Because they have to bend light from such extreme angles, ultra-wide-angle zooms are complex devices with a lot of elements. Also, exotic specialty glass, like the Sigma FLD element here, is often used to maintain sharpness and minimize aberrations.
Standard depth-of-field tables and the depth-of-field scales on the few lenses that have them are based on a certain-sized circle of confusion, which, in turn, is based on the eye's ability to detect unsharpness in a given-sized print at a given viewing distance. If you produce a bigger print, or view it at a closer distance than this standard or view the image at 100% on-screen, there will be less depth of field than indicated.
With a given camera, the controls you have over depth of field are focal length, shooting distance and aperture. Depth of field increases as aperture size decreases (i.e., as you stop a lens down). Depth of field increases as camera-to-subject distance increases, and it increases as focal length decreases. Ultrawides have very short focal lengths, which increases depth of field, but they also generally are used at very close range, which, in turn, decreases depth of field.
Diffraction. When light rays travel through an aperture, they tend to spread a bit. The smaller the aperture, the greater the rays spread. This is diffraction, and it reduces image sharpness. Because the ƒ number is the ratio between the diameter of the aperture and the focal length of the lens (e.g., a 100mm lens set to ƒ/4 has an effective aperture diameter of 25mm), wide-angle lenses have smaller aperture diameters at a given ƒ-stop setting than longer ones, and thus tend to exhibit more diffraction effects than longer lenses. So, it's generally best not to stop down past ƒ/8 or ƒ/11 with a super-wide-zoom lens unless you really need the extra depth of field. Shooting with an ultra-wide-angle lens at ƒ/22 will provide lots of depth of field, but overall image sharpness will be reduced due to diffraction—ƒ/22 on a 12mm lens has an aperture diameter of just half a millimeter.
Ultrawides Vs. Fisheyes
The widest ultrawide focal lengths (12-16mm for full-frame, 8-12mm for APS-C) can be found in full-frame fisheye lenses for these formats, as well. What's the difference?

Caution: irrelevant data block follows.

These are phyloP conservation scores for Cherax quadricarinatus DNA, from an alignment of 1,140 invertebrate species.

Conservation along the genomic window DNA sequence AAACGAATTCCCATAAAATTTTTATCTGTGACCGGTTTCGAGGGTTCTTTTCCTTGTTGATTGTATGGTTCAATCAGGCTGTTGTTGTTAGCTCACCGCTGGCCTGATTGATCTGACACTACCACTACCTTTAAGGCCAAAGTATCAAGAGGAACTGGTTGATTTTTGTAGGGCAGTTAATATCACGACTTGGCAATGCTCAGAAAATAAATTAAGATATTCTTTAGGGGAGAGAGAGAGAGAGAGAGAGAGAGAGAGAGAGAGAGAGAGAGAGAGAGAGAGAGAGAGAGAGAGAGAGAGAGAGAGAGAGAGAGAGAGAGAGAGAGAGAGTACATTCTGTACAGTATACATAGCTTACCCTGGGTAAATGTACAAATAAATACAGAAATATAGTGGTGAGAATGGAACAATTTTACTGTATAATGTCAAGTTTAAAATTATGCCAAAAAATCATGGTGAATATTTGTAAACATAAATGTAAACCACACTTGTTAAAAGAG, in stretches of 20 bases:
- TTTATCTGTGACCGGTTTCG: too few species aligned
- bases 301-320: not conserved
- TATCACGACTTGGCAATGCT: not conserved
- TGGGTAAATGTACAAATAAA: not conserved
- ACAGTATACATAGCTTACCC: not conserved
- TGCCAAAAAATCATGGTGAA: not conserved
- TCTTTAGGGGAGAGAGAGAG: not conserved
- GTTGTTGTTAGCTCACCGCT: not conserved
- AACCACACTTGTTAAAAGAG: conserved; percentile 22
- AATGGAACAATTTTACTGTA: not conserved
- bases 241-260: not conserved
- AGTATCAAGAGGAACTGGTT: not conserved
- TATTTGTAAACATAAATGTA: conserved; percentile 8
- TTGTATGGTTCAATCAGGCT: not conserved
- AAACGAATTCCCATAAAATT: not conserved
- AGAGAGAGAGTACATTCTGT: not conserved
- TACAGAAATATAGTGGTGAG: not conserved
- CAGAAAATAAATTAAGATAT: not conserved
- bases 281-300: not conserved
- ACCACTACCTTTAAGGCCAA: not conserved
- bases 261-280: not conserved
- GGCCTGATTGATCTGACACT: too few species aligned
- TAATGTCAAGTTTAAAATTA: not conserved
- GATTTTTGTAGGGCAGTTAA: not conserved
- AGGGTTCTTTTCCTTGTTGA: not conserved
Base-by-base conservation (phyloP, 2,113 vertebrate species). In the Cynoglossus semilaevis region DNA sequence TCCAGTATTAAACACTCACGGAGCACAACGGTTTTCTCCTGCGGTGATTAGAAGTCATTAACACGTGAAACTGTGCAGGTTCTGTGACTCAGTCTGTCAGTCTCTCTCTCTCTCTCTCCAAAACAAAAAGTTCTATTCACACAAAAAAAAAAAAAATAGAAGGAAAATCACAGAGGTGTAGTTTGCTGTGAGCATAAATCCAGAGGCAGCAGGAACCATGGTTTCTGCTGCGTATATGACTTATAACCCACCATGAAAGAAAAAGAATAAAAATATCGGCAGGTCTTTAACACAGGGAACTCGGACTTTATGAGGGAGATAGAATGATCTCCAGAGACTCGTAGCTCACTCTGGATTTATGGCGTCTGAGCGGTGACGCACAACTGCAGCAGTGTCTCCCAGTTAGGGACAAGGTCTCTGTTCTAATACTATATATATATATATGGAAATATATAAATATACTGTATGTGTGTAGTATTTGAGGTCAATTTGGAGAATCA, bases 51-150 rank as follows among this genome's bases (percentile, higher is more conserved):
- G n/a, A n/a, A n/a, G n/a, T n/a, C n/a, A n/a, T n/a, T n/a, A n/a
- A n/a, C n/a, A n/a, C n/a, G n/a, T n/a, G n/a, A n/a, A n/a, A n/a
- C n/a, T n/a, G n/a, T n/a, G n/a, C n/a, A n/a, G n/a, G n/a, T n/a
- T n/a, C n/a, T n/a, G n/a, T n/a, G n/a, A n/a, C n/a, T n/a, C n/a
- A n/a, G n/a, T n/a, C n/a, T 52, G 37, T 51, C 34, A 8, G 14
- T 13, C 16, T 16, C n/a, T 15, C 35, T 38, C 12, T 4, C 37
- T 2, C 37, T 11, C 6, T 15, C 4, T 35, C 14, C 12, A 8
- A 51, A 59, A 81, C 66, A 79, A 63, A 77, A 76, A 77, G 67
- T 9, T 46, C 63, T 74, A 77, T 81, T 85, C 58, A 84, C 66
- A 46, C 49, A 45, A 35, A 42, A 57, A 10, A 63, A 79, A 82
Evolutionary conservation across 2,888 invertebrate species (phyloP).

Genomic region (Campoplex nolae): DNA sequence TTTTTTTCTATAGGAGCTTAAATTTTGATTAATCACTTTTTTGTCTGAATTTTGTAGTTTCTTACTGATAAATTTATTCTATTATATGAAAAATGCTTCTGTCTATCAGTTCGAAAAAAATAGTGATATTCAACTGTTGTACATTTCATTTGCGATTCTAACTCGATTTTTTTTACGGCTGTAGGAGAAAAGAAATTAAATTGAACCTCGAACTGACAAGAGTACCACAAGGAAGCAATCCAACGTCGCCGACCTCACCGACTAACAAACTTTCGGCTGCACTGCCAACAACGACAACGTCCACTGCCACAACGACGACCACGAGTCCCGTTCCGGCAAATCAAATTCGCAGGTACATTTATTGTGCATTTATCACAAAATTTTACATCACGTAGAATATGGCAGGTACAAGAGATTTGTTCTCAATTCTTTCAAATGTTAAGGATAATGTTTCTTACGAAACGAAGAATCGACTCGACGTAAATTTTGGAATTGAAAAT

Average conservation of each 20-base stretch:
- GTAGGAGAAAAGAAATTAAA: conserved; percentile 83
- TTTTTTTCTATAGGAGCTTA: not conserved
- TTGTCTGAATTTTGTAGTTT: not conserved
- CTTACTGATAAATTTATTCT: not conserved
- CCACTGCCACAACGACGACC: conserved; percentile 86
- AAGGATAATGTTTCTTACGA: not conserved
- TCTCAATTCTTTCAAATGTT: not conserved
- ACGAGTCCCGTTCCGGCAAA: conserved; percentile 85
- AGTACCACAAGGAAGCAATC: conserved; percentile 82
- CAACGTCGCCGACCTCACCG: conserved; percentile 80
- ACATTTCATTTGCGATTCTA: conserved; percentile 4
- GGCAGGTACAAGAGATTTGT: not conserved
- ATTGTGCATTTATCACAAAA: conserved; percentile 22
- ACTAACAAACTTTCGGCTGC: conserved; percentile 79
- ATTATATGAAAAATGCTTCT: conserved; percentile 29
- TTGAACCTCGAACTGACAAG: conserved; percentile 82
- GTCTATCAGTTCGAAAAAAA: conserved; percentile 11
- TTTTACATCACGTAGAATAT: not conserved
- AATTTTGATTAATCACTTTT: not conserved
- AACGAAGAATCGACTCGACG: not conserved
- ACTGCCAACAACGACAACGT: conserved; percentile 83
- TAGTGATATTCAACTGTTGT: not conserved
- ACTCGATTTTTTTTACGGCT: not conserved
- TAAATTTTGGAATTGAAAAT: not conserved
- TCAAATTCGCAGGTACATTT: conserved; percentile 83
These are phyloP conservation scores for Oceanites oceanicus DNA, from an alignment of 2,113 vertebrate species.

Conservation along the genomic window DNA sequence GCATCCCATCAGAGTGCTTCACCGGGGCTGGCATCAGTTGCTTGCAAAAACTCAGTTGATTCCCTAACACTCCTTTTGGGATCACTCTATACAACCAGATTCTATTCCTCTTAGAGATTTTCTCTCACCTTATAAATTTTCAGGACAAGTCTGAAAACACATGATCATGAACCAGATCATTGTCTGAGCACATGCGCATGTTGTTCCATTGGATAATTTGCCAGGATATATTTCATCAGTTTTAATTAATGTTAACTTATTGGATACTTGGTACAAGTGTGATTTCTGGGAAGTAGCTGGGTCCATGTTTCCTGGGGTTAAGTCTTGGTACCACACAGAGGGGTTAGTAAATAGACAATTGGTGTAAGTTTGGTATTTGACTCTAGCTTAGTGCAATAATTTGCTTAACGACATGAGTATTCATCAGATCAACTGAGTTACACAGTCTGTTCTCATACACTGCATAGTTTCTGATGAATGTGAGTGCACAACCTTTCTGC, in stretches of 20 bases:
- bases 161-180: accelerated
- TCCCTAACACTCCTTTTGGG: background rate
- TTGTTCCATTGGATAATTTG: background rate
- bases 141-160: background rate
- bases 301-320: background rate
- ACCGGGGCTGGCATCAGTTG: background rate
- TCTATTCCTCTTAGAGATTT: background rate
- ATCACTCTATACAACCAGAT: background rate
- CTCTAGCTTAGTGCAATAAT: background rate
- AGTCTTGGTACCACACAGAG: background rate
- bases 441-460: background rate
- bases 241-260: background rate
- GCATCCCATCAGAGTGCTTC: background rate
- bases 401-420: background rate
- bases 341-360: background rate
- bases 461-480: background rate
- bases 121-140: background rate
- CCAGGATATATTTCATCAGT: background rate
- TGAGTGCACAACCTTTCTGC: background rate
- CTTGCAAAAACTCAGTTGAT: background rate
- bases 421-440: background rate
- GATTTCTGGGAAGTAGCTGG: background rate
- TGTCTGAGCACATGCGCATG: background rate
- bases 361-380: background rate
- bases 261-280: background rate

Without going into things like central projection vs. stereographic projection vs. equisolid angle projection, the differences from a practical standpoint are two:
1Fisheye lenses produce a 180° angle of view (measured diagonally), while ultrawides produce angles of view in the 99°-122° range.
2Ultra-wide-angle lenses, theoretically, render straight lines as straight lines, wherever they are in the frame, while fisheyes curve any straight lines that don't pass right through the center of the image. In practice, ultrawides do curve straight lines near the edges of the frame a bit—less well corrected lenses more so than others—but fisheyes are designed to do it. Because of their tendency to curve straight lines, fisheye lenses are special-effects lenses, not suitable for "normal" photography. A full-frame fisheye landscape will call attention to the lens used for the shot, while a landscape shot properly with an ultrawide lens won't. This doesn't mean you can't use fisheye lenses to do landscapes; just be aware that the effect can easily overpower the subject/scene.
There also are circular fisheye lenses, which produce circular images rather than frame-filling ones. Circular fisheyes have even shorter focal lengths—6-10mm for full-frame cameras, 4.5mm for APS-C. Canon's new EF 8-15mm ƒ/4L Fisheye USM lens produces a circular image at 8mm on full-frame cameras and fills the frame at 15mm; on APS-C cameras, it fills the frame at 10mm.
A fisheye used for a landscape will severely distort vertical and horizontal lines. It's an effect that should be used sparingly for these subjects. Underwater photographers, however, routinely and extensively use fisheye lenses.